Science

Stuff It

By Emily Goodman — November 12, 2004 1 min read

Howard Whitten makes dead animals speak. It’s what a good taxidermist does—or a good science teacher, for that matter. And Whitten is both at Nokomis Regional High School in Newport, Maine, using taxidermy to identify the inner workings of animals for his biology students and showing his taxidermy class how to remove them.

“I wanted a chance to work with the dead animals,” says Mallory McAvoy, a senior in the taxidermy class, one of only a few such courses in the nation. “It’s definitely something I think everyone should get to experience; it’s different and unique.” The students in the taxidermy class and after-school club spend part of their days preparing the animals, learning about their habitats, and then reconstructing them.

Students in Howard Witten's classes learn all about animals.

Whitten’s taxidermy students aren’t the only ones who benefit from the specimens he’s scraped off the highway or begged from hunters and game wardens over the years. His biology classes get to learn about animals from their actual preserved bodies, not simply from two-dimensional slides and textbooks. And with the help of Whitten’s honors research students, who take their knowledge into the community, the animals get a much wider audience. “Everything we mount here goes out to schools, museums, and nursing homes,” he says. When they donate preserved specimens to elementary school classrooms, Whitten’s honors taxidermy students teach the kids about each animal and let them help mount it.

He now has a lot more subjects to work with. This fall, the Smithsonian Institution donated more than 400 rare animal carcasses from all over the world, including mountain lions, a grizzly bear, and a bighorn sheep. When all the preserving, stuffing, and mounting are done, Whitten hopes to create an animal library, which will lend specimens for museum display, school instruction, and other educational purposes. Eventually he’d like to create a dedicated museum where the entire collection could be displayed. But for now, Whitten says, he’s just looking to pique people’s interest through taxidermy and science. “That’s what we’re supposed to do in education—get kids excited.”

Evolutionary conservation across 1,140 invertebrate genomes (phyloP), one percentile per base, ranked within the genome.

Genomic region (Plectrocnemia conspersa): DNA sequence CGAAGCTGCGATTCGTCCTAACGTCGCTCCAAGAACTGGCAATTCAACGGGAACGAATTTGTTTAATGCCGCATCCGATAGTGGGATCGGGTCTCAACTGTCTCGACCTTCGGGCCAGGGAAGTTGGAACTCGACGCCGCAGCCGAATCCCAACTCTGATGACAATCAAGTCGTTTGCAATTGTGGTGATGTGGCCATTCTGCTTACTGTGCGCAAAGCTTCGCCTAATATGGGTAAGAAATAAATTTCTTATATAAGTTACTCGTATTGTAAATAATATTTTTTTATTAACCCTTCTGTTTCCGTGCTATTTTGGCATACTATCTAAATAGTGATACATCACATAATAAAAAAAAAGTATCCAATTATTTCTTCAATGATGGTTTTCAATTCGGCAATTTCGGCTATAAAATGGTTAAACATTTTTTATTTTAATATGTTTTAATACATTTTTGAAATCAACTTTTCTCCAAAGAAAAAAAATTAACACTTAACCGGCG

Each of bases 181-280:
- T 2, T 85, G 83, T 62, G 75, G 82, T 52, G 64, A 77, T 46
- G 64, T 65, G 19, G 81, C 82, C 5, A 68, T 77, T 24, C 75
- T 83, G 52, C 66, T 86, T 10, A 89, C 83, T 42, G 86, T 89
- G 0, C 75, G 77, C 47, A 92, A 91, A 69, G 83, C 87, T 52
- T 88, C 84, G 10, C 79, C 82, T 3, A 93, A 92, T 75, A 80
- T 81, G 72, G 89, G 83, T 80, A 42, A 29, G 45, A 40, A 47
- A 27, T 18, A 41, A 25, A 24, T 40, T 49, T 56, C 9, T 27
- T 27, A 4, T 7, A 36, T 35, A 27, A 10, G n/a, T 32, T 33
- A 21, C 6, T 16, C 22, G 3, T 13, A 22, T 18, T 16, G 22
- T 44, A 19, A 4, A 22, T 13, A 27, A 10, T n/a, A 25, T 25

Events

School & District Management Live Event Education Week Leadership Symposium
Education Week's Premier Leadership Event for K12 School & District Leaders.
This content is provided by our sponsor. It is not written by and does not necessarily reflect the views of Education Week's editorial staff.
Sponsor
Law & Courts Webinar
The Future of Criminal Justice Reform: A Sphere Education Initiative Conversation
America’s criminal justice system is in crisis and calls for reform are dominating the national debate. Join Cato’s Sphere Education Initiative and Education Week for a webinar on criminal justice and policing featuring the nation’s
Content provided by Cato Institute
This content is provided by our sponsor. It is not written by and does not necessarily reflect the views of Education Week's editorial staff.
Sponsor
Student Well-Being Webinar
Equity, Care and Connection: New SEL Tools and Practices to Support Students and Adults
As school districts plan to welcome students back into buildings for the upcoming school year, this is the perfect time to take a hard look at both our practices and our systems to build a
Content provided by Panorama Education

EdWeek Top School Jobs

Teacher Jobs
Search over ten thousand teaching jobs nationwide — elementary, middle, high school and more.
View Jobs
Principal Jobs
Find hundreds of jobs for principals, assistant principals, and other school leadership roles.
View Jobs
Administrator Jobs
Over a thousand district-level jobs: superintendents, directors, more.
View Jobs
Support Staff Jobs
Search thousands of jobs, from paraprofessionals to counselors and more.
View Jobs

Read Next

Science Quiz Quiz Yourself: How Much Do You Know About STEM Best Practices?
Quiz Yourself: How well do you know STEM best practices?
Science Opinion Working With the Likes of Lego, Disney, and Lucasfilm to Engage Students in STEM
Rick Hess speaks with FIRST's Erica Newton Fessia about inspiring young people's interest in STEM using team-based robotics programs.
6 min read
Image shows a multi-tailed arrow hitting the bullseye of a target.
DigitalVision Vectors/Getty
This content is provided by our sponsor. It is not written by and does not necessarily reflect the views of Education Week's editorial staff.
Sponsor
Science Whitepaper
Improve language arts skills through science
In this white paper, learn how science can be an important part of the day by using a curriculum that includes communication, collaborati...
Content provided by Carolina Biological
Science Leader To Learn From A Place Where Teachers Take the Lead on Science Curriculum
Anna Heyer has empowered teachers to shape the science curriculum in an Arizona district, and has expanded time spent on science.
7 min read
Anna Heyer, District Science Specialist for the Flowing Wells Unified School District in Tucson, Ariz.
Anna Heyer, science specialist for the Flowing Wells Unified School District in Tucson, Ariz.
Caitlin O'Hara for Education Week